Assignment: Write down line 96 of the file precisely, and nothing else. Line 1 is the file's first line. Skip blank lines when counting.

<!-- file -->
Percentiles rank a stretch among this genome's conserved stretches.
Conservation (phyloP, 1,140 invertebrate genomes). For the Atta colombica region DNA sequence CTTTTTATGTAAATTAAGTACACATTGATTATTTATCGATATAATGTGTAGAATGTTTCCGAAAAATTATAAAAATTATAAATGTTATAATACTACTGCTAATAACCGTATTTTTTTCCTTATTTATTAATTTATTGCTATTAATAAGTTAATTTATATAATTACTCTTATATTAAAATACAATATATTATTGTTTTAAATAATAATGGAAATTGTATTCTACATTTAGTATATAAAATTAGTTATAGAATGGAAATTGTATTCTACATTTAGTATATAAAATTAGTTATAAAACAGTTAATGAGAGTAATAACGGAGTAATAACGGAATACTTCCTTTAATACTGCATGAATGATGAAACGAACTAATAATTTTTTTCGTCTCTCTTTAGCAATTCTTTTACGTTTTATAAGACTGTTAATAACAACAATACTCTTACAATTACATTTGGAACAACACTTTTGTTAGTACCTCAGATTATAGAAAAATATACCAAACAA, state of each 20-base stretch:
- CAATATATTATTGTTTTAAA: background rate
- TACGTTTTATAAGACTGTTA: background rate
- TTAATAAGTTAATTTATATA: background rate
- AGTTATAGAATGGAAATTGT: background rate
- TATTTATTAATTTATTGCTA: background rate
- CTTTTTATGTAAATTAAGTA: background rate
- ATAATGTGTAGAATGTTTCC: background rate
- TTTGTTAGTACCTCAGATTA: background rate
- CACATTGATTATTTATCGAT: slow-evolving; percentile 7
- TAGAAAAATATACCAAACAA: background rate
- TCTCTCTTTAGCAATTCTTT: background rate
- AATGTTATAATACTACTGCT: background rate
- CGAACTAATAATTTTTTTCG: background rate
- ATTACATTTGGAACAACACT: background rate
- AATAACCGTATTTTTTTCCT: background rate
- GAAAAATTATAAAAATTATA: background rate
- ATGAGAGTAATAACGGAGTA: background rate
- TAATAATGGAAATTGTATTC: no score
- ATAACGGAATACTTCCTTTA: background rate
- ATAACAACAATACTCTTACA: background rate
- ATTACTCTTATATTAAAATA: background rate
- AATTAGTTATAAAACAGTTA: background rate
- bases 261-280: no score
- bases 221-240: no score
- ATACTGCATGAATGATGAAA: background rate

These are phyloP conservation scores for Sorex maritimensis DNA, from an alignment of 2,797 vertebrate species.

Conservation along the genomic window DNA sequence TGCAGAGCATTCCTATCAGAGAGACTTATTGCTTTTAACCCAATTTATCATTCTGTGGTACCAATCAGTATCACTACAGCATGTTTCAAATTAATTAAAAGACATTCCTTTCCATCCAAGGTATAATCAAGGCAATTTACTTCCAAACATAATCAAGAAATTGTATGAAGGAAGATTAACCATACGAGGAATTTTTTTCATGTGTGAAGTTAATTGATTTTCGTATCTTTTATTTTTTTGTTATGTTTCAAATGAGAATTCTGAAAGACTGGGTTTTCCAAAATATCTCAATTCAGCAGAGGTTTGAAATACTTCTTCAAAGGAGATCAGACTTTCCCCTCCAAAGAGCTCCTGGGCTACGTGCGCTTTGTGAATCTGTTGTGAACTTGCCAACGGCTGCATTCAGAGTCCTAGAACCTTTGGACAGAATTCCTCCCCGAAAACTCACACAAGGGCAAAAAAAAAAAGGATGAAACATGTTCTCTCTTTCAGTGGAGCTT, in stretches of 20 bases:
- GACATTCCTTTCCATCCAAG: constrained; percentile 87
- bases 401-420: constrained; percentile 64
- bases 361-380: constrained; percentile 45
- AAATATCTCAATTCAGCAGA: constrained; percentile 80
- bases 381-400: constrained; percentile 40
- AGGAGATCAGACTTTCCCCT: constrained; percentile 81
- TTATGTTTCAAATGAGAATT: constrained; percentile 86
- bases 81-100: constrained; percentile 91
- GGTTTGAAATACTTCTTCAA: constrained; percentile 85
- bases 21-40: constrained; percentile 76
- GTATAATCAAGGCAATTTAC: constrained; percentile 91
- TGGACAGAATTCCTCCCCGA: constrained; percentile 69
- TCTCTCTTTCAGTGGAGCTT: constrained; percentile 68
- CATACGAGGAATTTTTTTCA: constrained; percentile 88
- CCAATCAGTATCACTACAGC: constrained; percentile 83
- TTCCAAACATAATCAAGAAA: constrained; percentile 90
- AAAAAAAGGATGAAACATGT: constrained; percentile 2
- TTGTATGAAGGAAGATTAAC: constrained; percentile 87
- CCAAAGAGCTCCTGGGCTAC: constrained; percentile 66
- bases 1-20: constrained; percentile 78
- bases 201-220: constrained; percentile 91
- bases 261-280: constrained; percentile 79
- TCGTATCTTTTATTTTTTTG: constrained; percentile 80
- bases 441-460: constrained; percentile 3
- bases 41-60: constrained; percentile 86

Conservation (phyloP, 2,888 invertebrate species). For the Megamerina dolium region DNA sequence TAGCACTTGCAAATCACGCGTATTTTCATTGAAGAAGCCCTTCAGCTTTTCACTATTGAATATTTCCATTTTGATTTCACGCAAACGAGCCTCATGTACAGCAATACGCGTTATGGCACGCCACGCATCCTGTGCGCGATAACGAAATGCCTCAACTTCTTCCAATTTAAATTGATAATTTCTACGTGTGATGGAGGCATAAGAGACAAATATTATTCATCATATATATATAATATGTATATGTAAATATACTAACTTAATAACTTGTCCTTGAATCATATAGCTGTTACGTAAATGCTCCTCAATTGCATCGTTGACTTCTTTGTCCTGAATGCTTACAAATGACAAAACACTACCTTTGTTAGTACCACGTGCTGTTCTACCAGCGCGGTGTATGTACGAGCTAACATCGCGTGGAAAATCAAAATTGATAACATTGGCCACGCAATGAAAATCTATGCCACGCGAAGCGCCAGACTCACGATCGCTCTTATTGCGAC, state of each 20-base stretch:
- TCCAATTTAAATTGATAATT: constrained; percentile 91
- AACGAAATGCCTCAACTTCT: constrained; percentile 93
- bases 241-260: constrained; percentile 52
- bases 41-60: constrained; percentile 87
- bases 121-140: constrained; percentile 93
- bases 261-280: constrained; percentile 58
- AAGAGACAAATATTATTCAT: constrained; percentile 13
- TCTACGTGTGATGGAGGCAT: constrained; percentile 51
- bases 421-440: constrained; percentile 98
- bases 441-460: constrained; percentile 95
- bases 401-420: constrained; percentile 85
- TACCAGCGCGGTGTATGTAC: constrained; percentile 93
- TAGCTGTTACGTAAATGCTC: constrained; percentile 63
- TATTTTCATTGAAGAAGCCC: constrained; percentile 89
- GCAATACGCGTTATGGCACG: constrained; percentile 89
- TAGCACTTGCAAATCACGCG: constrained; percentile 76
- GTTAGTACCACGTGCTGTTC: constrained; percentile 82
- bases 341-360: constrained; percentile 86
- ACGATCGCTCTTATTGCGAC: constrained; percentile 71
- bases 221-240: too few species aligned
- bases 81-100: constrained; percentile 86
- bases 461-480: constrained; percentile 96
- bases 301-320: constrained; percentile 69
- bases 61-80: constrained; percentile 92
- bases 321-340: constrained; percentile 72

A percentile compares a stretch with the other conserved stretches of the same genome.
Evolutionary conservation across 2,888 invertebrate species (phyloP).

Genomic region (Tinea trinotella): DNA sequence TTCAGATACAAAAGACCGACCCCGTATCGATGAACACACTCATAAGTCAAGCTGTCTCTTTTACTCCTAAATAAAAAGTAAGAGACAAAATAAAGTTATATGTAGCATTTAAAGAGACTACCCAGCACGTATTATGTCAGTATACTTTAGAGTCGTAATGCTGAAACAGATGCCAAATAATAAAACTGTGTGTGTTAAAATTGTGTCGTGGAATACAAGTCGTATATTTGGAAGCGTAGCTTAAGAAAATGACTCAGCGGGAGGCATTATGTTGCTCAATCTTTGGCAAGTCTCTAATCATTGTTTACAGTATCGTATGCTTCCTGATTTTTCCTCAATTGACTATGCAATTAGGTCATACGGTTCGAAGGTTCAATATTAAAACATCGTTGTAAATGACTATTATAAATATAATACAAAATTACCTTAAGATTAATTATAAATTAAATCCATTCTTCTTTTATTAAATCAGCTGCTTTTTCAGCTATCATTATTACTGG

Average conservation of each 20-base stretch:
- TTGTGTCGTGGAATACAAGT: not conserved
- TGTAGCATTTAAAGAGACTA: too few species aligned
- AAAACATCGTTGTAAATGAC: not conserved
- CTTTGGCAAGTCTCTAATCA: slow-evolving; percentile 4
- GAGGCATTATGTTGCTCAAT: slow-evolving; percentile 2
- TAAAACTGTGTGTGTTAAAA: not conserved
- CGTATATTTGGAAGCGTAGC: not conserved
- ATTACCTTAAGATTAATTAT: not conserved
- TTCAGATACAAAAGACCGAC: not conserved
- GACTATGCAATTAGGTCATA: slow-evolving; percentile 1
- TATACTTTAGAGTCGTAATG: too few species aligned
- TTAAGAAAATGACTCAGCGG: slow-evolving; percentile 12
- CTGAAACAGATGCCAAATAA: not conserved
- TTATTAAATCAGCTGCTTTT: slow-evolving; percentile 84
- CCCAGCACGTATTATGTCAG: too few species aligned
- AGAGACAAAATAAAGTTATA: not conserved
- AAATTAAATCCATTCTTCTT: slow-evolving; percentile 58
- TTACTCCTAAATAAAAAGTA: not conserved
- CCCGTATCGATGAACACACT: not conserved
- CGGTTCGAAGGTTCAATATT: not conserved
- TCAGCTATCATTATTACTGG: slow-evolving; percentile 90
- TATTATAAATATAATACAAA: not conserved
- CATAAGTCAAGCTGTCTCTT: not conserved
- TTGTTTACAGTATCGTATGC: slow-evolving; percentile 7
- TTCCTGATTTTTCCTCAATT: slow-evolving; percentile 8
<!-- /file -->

- TTAAGAAAATGACTCAGCGG: slow-evolving; percentile 12